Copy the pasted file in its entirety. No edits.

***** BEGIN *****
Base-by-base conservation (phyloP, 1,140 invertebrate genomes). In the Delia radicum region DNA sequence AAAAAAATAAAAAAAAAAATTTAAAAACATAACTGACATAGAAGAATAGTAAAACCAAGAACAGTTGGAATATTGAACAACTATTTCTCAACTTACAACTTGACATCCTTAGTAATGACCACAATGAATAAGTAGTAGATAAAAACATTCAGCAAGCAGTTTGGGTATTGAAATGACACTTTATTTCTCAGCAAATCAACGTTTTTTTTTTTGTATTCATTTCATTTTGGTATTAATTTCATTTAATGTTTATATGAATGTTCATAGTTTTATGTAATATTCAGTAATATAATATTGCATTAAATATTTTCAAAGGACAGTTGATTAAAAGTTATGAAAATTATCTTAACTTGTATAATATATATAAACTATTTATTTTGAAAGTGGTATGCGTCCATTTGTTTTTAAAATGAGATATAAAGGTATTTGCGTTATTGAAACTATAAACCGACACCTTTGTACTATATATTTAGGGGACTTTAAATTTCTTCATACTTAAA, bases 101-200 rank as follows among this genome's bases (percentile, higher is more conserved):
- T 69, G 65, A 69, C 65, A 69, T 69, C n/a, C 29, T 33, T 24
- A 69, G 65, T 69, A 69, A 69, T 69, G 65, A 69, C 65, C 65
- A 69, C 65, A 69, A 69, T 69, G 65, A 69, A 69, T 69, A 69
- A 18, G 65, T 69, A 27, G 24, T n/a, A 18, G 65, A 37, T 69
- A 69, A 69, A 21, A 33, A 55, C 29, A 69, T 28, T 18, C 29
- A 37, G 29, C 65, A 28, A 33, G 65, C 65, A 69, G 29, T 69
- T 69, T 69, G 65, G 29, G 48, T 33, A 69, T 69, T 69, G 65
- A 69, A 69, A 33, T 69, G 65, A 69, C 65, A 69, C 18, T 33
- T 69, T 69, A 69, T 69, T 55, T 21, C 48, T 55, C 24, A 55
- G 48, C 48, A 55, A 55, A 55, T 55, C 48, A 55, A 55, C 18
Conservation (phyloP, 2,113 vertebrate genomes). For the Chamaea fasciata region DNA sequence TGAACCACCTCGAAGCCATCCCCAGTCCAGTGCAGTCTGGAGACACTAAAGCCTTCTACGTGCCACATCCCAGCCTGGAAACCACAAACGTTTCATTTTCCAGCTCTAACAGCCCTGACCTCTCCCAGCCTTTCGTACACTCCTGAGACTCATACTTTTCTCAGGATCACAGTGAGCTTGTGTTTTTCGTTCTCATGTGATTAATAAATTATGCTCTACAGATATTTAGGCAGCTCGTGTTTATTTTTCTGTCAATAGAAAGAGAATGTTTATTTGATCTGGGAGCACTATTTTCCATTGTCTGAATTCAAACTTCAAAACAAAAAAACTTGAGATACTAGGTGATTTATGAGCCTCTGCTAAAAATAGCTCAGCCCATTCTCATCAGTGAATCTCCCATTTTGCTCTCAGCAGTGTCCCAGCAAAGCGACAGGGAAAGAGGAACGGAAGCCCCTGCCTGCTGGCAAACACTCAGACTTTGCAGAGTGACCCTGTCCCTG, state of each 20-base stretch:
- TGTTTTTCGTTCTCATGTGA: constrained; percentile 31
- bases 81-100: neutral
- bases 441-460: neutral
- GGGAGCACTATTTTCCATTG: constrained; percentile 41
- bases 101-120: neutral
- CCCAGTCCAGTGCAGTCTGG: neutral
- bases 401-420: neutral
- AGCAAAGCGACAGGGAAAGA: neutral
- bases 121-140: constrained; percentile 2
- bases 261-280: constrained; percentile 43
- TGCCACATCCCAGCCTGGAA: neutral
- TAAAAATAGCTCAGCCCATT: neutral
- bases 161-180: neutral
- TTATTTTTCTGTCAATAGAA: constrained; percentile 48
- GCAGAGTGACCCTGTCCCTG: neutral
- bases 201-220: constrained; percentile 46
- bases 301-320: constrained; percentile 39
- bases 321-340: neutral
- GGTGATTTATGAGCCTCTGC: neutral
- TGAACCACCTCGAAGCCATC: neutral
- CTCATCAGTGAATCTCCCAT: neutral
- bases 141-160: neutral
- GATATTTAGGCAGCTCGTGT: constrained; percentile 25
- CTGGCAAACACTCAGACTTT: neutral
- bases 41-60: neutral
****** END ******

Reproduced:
Base-by-base conservation (phyloP, 1,140 invertebrate genomes). In the Delia radicum region DNA sequence AAAAAAATAAAAAAAAAAATTTAAAAACATAACTGACATAGAAGAATAGTAAAACCAAGAACAGTTGGAATATTGAACAACTATTTCTCAACTTACAACTTGACATCCTTAGTAATGACCACAATGAATAAGTAGTAGATAAAAACATTCAGCAAGCAGTTTGGGTATTGAAATGACACTTTATTTCTCAGCAAATCAACGTTTTTTTTTTTGTATTCATTTCATTTTGGTATTAATTTCATTTAATGTTTATATGAATGTTCATAGTTTTATGTAATATTCAGTAATATAATATTGCATTAAATATTTTCAAAGGACAGTTGATTAAAAGTTATGAAAATTATCTTAACTTGTATAATATATATAAACTATTTATTTTGAAAGTGGTATGCGTCCATTTGTTTTTAAAATGAGATATAAAGGTATTTGCGTTATTGAAACTATAAACCGACACCTTTGTACTATATATTTAGGGGACTTTAAATTTCTTCATACTTAAA, bases 101-200 rank as follows among this genome's bases (percentile, higher is more conserved):
- T 69, G 65, A 69, C 65, A 69, T 69, C n/a, C 29, T 33, T 24
- A 69, G 65, T 69, A 69, A 69, T 69, G 65, A 69, C 65, C 65
- A 69, C 65, A 69, A 69, T 69, G 65, A 69, A 69, T 69, A 69
- A 18, G 65, T 69, A 27, G 24, T n/a, A 18, G 65, A 37, T 69
- A 69, A 69, A 21, A 33, A 55, C 29, A 69, T 28, T 18, C 29
- A 37, G 29, C 65, A 28, A 33, G 65, C 65, A 69, G 29, T 69
- T 69, T 69, G 65, G 29, G 48, T 33, A 69, T 69, T 69, G 65
- A 69, A 69, A 33, T 69, G 65, A 69, C 65, A 69, C 18, T 33
- T 69, T 69, A 69, T 69, T 55, T 21, C 48, T 55, C 24, A 55
- G 48, C 48, A 55, A 55, A 55, T 55, C 48, A 55, A 55, C 18
Conservation (phyloP, 2,113 vertebrate genomes). For the Chamaea fasciata region DNA sequence TGAACCACCTCGAAGCCATCCCCAGTCCAGTGCAGTCTGGAGACACTAAAGCCTTCTACGTGCCACATCCCAGCCTGGAAACCACAAACGTTTCATTTTCCAGCTCTAACAGCCCTGACCTCTCCCAGCCTTTCGTACACTCCTGAGACTCATACTTTTCTCAGGATCACAGTGAGCTTGTGTTTTTCGTTCTCATGTGATTAATAAATTATGCTCTACAGATATTTAGGCAGCTCGTGTTTATTTTTCTGTCAATAGAAAGAGAATGTTTATTTGATCTGGGAGCACTATTTTCCATTGTCTGAATTCAAACTTCAAAACAAAAAAACTTGAGATACTAGGTGATTTATGAGCCTCTGCTAAAAATAGCTCAGCCCATTCTCATCAGTGAATCTCCCATTTTGCTCTCAGCAGTGTCCCAGCAAAGCGACAGGGAAAGAGGAACGGAAGCCCCTGCCTGCTGGCAAACACTCAGACTTTGCAGAGTGACCCTGTCCCTG, state of each 20-base stretch:
- TGTTTTTCGTTCTCATGTGA: constrained; percentile 31
- bases 81-100: neutral
- bases 441-460: neutral
- GGGAGCACTATTTTCCATTG: constrained; percentile 41
- bases 101-120: neutral
- CCCAGTCCAGTGCAGTCTGG: neutral
- bases 401-420: neutral
- AGCAAAGCGACAGGGAAAGA: neutral
- bases 121-140: constrained; percentile 2
- bases 261-280: constrained; percentile 43
- TGCCACATCCCAGCCTGGAA: neutral
- TAAAAATAGCTCAGCCCATT: neutral
- bases 161-180: neutral
- TTATTTTTCTGTCAATAGAA: constrained; percentile 48
- GCAGAGTGACCCTGTCCCTG: neutral
- bases 201-220: constrained; percentile 46
- bases 301-320: constrained; percentile 39
- bases 321-340: neutral
- GGTGATTTATGAGCCTCTGC: neutral
- TGAACCACCTCGAAGCCATC: neutral
- CTCATCAGTGAATCTCCCAT: neutral
- bases 141-160: neutral
- GATATTTAGGCAGCTCGTGT: constrained; percentile 25
- CTGGCAAACACTCAGACTTT: neutral
- bases 41-60: neutral